Splitting can be a trickier process in FlyWire. Segments usually piece together easily, but sometimes they are a little upset when you try to remove them. Let’s go over two splitting methods that will help you get the job done.

Simple Split (C)

Although the easier of the two methods, this one is less commonly used in FlyWire. Many mergers are complex and attached at multiple points along the cell. They need something more robust than a simple split.

But when you come across a nice merger that just touches its cell pal in a single spot, that’s a job for the simple split!

To begin the split press the C key to enter split mode. An alert at the bottom of the screen will confirm this for you. Next, simply click on one side of the merge point, and then on the other. Time to wait!

The black box will greet you once more. Refresh to bring back your cell, hopefully with your merger detached! Hooray!

Multi-Cut Split

For the more common, nastier mergers, you’ll need a more sophisticated tool to get rid of them. That tool is multi-cut split!

One of the biggest hurdles when using this tool is just finding it in the first place! To access multi-cut click on the Layer 2 (the segmentation layer) at the top of the screen, then click the “Graph” tab under the layer control panel to the right of the screen. Multi-cut will be waiting there for you!

To begin your cut click the “set split point” button, which looks like “o.” You can hover over the buttons if you don’t remember their functions to view their tool tips.

Now you can begin placing points in red. Scroll to near where the merge begins, and CTRL+click to place your first point in the 2D. While you can place split points in 3D, it is highly recommended to place split points in 2D to prevent any accidental overlapping split points.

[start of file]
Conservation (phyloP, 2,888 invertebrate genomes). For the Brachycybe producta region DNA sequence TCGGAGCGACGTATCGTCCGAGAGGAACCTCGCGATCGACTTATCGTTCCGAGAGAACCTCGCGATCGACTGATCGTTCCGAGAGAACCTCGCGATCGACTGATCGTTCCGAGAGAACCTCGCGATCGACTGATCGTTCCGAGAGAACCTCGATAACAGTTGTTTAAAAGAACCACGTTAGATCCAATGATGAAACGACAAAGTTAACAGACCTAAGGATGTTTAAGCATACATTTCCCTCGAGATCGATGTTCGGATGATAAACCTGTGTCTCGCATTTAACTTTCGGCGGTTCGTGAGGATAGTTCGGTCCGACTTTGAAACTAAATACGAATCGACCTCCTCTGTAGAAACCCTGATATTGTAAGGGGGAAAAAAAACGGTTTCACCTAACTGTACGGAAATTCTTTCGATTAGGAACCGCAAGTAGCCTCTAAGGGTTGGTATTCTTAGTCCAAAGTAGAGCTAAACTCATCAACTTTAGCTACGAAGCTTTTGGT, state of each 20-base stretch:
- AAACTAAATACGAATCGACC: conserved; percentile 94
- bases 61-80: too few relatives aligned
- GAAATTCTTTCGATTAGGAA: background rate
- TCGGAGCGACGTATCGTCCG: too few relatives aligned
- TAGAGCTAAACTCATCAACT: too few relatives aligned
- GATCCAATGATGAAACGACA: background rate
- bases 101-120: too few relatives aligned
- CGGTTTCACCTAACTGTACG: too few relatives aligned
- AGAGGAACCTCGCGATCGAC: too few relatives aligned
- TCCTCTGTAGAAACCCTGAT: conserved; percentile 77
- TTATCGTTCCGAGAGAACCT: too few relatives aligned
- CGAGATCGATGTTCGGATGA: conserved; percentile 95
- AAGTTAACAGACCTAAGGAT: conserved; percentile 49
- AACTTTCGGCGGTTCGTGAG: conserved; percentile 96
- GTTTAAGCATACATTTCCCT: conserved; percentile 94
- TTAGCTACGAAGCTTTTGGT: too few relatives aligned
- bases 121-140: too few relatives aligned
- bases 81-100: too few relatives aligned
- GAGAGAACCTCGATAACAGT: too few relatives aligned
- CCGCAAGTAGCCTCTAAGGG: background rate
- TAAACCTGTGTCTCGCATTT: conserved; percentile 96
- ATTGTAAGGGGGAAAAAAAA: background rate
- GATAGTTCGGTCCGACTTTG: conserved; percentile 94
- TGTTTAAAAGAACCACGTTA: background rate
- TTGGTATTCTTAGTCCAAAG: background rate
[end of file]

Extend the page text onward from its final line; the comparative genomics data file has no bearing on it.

Place a number of points onto this side of the merge, to help the splitter accurately differentiate between the segments. You can scroll through the slices and place additional points. Generally it’s good to place at least 3 points per side in a small merger, and more in a larger merger.

*Note* Check that selected supervoxels do NOT span the merge gap, make sure to scroll through the EM!

Next you will click the “Toggle multi-cut group” button which looks like “๐Ÿ”ตโ†”๐Ÿ”ด.” If you hover over the 2D, you will see that your point selection has changed to blue. CTRL+click to add blue dots to the unmarked side of the merged area.

Once you are satisfied with the placement of your split points, you can begin your split!

*Note* if you are not totally confident in your split, the “Split Preview” button “๐Ÿ”ฎ” is there to assist! It will show you how your split will look in the 2D before you commit.

Click the “Perform multi-cut” button “โœ”๏ธ” to complete the split. You will get the famous black box, and do a refresh. Hopefully your split will complete as desired! Click the “Abort multi-cut” button “โŒ” to remove your split points.

Hot tips ๐Ÿ”ฅ